We need to start building massive support from the rest of the labour movement now. We should appeal to the general public, the Labour Party and other trade unions to get behind the strike, donate to strike funds, and show solidarity with their local postal workers. This fight isn’t just about us, it’s about a 500-year-old postal service being wiped out, and everyone should fight to defend it.

In national meetings around the last dispute, some reps asked “What happens if we get an injunction?” We need to learn from the past, where an unelected Tory judge scuppered our right to strike over some minor technicality in the undemocratic anti-union laws. Sadly, when the injunction was enforced two years ago, the answer was nothing – the union had no preparations for this despite the worries raised.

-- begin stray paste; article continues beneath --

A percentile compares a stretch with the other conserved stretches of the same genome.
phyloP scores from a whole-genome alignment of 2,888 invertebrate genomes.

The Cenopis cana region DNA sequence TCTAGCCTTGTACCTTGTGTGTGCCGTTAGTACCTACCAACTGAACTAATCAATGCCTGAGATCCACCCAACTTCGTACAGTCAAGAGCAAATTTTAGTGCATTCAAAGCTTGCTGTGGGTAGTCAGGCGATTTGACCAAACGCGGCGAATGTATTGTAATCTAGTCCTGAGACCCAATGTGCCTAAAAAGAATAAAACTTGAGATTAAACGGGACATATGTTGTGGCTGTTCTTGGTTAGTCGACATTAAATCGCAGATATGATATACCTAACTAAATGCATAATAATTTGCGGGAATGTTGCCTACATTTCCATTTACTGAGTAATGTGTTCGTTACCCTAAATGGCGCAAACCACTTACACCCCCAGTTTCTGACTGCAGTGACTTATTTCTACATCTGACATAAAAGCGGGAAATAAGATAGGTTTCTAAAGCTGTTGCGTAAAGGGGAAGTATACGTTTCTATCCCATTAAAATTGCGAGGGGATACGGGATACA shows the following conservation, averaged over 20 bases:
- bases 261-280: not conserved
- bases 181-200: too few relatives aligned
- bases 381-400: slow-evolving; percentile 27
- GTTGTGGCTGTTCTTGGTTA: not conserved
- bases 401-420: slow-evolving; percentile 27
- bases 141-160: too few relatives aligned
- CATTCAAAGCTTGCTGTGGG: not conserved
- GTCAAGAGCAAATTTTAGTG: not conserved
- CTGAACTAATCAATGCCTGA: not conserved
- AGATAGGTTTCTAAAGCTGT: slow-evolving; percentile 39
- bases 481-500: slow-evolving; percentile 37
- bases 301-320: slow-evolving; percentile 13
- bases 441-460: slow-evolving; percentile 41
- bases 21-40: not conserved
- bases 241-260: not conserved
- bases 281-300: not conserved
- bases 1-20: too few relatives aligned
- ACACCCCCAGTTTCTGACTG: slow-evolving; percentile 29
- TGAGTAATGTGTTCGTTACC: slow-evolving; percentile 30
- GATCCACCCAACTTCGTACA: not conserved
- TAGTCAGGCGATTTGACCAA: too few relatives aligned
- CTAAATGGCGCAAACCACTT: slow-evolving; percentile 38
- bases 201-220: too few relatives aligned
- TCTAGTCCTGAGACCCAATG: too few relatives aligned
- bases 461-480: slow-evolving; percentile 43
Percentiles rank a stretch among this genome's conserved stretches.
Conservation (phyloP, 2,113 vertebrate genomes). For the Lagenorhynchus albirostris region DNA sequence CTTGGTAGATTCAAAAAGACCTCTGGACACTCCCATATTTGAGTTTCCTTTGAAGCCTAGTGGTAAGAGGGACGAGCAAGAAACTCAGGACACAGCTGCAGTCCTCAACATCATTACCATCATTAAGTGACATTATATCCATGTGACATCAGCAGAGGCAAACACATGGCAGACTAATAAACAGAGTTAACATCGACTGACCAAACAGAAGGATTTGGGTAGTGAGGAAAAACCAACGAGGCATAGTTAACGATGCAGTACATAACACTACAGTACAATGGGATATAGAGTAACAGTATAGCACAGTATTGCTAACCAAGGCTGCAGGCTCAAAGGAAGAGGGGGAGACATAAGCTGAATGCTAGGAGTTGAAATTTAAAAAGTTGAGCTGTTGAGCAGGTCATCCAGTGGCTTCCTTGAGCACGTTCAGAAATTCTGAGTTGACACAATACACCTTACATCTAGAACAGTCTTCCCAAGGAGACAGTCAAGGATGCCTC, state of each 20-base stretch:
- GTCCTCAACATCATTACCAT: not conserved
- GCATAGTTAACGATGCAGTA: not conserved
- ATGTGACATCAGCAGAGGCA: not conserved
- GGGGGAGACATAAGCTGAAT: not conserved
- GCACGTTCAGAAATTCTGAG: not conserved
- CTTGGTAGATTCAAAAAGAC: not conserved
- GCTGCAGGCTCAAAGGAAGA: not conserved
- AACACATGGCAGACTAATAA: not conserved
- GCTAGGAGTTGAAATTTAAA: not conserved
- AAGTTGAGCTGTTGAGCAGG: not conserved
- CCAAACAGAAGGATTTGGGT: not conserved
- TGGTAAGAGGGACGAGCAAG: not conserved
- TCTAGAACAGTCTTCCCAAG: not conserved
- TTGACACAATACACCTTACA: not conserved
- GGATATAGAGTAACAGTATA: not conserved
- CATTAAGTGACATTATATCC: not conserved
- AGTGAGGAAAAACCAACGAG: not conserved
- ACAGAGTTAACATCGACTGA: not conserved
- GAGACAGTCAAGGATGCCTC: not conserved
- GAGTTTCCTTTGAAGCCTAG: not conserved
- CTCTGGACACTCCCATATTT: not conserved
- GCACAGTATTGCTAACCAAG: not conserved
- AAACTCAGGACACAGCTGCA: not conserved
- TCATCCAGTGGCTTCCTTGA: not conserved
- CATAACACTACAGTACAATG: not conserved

This time the stakes are higher, and a draw won’t be enough, we need a solid win. If it proves necessary, CWU activists and reps need to be prepared to unleash the kind of mass unofficial action we saw in 2003 and 2007 that both times brought Royal Mail to its knees. That requires organisation.

We can do what UCU university strikers did last year and hold mass meetings in every office at crucial junctures to debate the way forward and lobby our leaders – they managed to stop a bad deal being cooked up.

But we need to go one further and start now to develop a rank and file movement across the CWU of reps and activists. That way we can build the maximum power behind every official initiative, or go forward with any necessary action when the union officials won’t.

There’s no doubt that this is indeed “The fight of our lives”, but equally there is no doubt that if we organise our shop floor power, and begin to build solidarity from the labour movement without delay, we can win.